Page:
The Problem - Please Click on News Coverage

Greetings. My name is Tyler. Our organization is on a mission to save the lives of thousands, if not tens of thousands of dogs each year……. And we are hoping you will join us on our mission.


How will we accomplish our mission?


By preventing these dogs from ever being surrendered to an animal shelter in the first place. Once surrendered to a shelter, the vast majority of dogs never make it out alive.


Just how large is the problem? 


5 million renters owning large dogs move each year and find it extremely difficult, if not impossible to locate the millions of rentals that will gladly accept them.
 

Homeless animals outnumber homeless people 5 to 1. 


3.3 million Dogs are surrendered to animal shelters each year. To put this in perspective this means every 9.6 seconds a dog is surrendered to an animal shelter. 


Appallingly, 670,000 dogs are euthanized in animal shelters each year which translates into a dog being euthanized in a shelter every 47 seconds. 80% of the dogs that are euthanized are healthy and could have been adopted into new homes, if given enough time.

According to the Humane Society of the United States one of the top reasons a dog owner surrenders their dog to an animal shelter is because the dog owner cannot find a rental that will accept their dog. This problem is so common and pervasive that 500,000 dogs are surrendered each year to animal shelters for this reason alone. The majority of the dogs surrendered weigh more than 25 pounds.

The harsh reality is…… most renters have dogs weighing over 25 pounds. The tragedy for these renters with dogs weighing more than 25 pounds, is that there is no way for the renter to easily locate the millions of rentals that will actually accept their dog. Why? The only way you can currently search for rentals that accept any type of pet is to search for “Pet friendly rentals”. In the current rental search industry, the term “pet friendly” means if your dog weighs less than 25 pounds it will most likely be accepted. In the event your dog weighs more than 25 pounds the “pet friendly” listing might accept your dog or maybe it won’t. The rentals that will accept just about any weight of dog are lumped together with the rentals that will only accept dogs weighing 25 pounds or less…. all under the same classification. “Pet friendly”. This leaves the renter with no choice other than to sift through meaningless pet friendly rental after pet friendly rental only to be denied over and over again because of their dog’s weight or breed. Almost nine out of every 10 pet friendly listings a renter searches through will not accept their large dog. This search and be denied process is so exasperating and time consuming it’s no wonder that it is one of the top reasons people surrender their dog to a shelter.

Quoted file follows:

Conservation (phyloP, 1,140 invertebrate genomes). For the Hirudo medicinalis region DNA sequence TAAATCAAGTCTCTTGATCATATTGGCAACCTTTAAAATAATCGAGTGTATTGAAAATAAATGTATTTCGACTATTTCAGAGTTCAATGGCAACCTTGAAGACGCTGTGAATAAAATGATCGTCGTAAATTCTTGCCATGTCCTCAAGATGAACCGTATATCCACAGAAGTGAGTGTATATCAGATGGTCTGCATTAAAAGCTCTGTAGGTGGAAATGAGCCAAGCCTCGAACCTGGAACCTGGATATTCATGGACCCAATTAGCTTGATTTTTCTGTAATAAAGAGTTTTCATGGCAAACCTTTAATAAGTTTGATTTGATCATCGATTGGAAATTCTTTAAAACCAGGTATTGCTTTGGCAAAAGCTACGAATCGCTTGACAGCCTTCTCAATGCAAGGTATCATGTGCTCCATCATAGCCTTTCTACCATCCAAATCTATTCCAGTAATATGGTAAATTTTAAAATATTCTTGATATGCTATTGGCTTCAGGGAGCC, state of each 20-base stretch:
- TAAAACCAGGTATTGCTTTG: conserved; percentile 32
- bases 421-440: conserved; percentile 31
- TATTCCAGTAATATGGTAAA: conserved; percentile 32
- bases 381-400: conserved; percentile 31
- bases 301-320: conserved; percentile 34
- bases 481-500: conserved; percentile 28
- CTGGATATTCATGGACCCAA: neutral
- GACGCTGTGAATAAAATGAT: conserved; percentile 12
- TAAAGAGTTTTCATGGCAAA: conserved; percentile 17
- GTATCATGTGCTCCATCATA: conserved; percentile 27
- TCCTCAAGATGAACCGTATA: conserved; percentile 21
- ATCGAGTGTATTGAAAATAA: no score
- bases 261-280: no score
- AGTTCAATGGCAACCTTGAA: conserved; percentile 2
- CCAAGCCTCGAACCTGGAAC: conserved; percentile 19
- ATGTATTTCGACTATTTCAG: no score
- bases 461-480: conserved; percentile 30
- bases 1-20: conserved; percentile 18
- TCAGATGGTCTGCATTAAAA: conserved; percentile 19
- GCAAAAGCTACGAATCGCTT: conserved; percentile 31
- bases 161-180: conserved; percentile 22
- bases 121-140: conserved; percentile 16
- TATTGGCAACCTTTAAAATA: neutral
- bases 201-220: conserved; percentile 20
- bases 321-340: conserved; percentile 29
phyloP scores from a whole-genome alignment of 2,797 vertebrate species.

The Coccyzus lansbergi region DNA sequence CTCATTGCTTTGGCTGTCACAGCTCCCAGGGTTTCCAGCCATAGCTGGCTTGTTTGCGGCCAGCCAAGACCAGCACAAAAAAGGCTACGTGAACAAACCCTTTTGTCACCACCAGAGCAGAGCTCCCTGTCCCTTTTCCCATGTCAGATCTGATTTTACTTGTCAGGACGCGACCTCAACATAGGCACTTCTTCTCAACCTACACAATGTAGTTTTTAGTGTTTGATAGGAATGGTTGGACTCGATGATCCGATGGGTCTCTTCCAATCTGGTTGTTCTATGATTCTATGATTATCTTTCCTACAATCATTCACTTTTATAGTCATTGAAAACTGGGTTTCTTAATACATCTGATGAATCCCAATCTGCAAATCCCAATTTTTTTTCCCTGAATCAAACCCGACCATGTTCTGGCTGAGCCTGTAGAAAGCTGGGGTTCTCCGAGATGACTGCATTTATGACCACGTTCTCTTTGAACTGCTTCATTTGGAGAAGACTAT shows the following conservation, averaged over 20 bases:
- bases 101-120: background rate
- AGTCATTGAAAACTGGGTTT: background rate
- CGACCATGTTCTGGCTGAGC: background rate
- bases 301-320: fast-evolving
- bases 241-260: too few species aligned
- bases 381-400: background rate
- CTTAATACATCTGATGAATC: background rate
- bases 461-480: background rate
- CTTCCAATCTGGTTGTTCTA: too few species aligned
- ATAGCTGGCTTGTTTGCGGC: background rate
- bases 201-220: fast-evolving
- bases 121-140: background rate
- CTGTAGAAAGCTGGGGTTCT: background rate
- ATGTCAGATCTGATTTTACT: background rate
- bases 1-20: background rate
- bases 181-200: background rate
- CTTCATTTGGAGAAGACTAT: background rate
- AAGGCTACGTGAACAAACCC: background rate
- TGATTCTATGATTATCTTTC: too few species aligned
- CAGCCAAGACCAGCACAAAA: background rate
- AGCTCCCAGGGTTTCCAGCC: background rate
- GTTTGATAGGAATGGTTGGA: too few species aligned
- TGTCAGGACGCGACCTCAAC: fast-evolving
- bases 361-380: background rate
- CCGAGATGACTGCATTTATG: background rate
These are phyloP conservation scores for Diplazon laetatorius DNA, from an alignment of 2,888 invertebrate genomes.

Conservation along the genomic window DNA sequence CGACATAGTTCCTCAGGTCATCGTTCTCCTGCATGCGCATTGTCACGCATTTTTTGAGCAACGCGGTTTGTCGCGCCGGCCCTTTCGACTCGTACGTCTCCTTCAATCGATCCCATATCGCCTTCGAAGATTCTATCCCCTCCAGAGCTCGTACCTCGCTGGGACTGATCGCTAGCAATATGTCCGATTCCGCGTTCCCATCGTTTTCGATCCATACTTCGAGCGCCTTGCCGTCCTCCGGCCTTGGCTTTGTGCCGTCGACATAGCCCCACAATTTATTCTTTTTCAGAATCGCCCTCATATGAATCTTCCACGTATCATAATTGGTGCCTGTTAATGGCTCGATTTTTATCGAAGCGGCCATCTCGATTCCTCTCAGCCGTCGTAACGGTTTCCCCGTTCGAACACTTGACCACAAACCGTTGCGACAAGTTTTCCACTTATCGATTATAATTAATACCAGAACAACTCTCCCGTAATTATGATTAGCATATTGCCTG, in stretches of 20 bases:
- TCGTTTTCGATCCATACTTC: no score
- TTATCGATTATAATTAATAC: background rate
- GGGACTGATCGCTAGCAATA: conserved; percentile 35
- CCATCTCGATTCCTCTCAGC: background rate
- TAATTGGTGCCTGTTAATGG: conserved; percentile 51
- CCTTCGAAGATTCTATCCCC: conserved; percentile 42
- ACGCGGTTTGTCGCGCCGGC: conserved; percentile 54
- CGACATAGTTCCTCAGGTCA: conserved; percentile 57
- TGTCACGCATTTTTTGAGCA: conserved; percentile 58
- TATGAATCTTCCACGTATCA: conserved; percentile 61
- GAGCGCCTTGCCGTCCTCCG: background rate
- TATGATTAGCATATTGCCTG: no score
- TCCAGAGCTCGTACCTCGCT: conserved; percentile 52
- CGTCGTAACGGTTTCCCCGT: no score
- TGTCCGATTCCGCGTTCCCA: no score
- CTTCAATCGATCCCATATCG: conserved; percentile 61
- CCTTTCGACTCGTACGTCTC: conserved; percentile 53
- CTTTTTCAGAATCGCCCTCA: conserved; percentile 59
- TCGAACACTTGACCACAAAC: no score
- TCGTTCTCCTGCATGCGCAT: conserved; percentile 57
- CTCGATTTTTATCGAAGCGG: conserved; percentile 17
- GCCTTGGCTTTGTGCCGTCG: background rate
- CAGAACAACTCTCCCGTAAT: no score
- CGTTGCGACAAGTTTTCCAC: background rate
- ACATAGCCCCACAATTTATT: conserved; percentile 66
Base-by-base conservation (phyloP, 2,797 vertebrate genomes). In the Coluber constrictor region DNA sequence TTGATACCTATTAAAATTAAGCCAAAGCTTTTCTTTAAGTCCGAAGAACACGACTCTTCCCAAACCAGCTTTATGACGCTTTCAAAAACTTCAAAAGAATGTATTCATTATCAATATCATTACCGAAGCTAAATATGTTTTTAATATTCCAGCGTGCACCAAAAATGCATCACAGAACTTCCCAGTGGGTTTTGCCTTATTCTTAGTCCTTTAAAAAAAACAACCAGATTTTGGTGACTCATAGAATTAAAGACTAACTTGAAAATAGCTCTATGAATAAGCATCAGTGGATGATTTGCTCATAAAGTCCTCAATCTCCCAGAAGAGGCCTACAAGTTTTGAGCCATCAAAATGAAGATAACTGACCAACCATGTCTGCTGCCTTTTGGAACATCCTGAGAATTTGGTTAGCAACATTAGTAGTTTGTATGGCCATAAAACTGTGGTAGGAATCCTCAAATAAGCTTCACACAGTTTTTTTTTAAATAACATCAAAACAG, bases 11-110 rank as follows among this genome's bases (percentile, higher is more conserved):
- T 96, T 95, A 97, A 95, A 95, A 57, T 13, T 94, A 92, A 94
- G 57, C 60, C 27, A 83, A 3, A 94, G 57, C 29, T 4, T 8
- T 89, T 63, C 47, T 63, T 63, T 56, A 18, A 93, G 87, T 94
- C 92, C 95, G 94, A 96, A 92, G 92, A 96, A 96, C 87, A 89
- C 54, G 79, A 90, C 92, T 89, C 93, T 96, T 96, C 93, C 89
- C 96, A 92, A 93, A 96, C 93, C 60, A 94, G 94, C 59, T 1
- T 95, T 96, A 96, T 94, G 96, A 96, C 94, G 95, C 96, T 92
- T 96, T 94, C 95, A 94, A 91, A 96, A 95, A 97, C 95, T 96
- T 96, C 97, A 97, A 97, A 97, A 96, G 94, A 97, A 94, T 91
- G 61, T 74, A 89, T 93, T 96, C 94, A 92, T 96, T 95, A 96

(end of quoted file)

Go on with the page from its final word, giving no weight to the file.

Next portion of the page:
I know firsthand all too well, how difficult it is to locate rentals that will accept large dogs. You see, I unexpectedly and suddenly ended up with my mother’s German shepherd and her black Labrador when she died, both weighing approximately 65 pounds. If I didn’t take them, the family was going to surrender them to a shelter. I was under intense pressure to move right away in order to settle my mom’s Estate. I spent countless frustrating hours searching and searching for a rental that would accept my newly inherited dogs, to no avail. I thought… if this is happening to me, it must be happening to everyone and I began to research it. This is how I discovered how large of a problem this really is. I knew I had to do something about it instead of talk about it. I committed to myself to create a comprehensive solution to this nationwide epidemic and created an organization called Large Dog Friendly Rentals Corporation…….We are a non-profit 501 (c)(3) approved organization that has created a proprietary “patent pending” search technology that specializes in helping renters with large dogs effortlessly locate the millions of rentals that will gladly accept them.

Which brings us to what really happens in the event a dog is surrendered to an animal shelter.

What you are about to listen to was written by the manager of a local shelter. It is quite graphic and not intended for children, but please bear with me, because there is a solution to all of this, and the solution is to prevent thousands, if not tens of thousands of dogs each year from ever being surrendered to a shelter in the first place.

The shelter manager who wrote this wishes to remain anonymous and entitled it:

A Dose of Reality: What really happens to Dogs in animal shelters?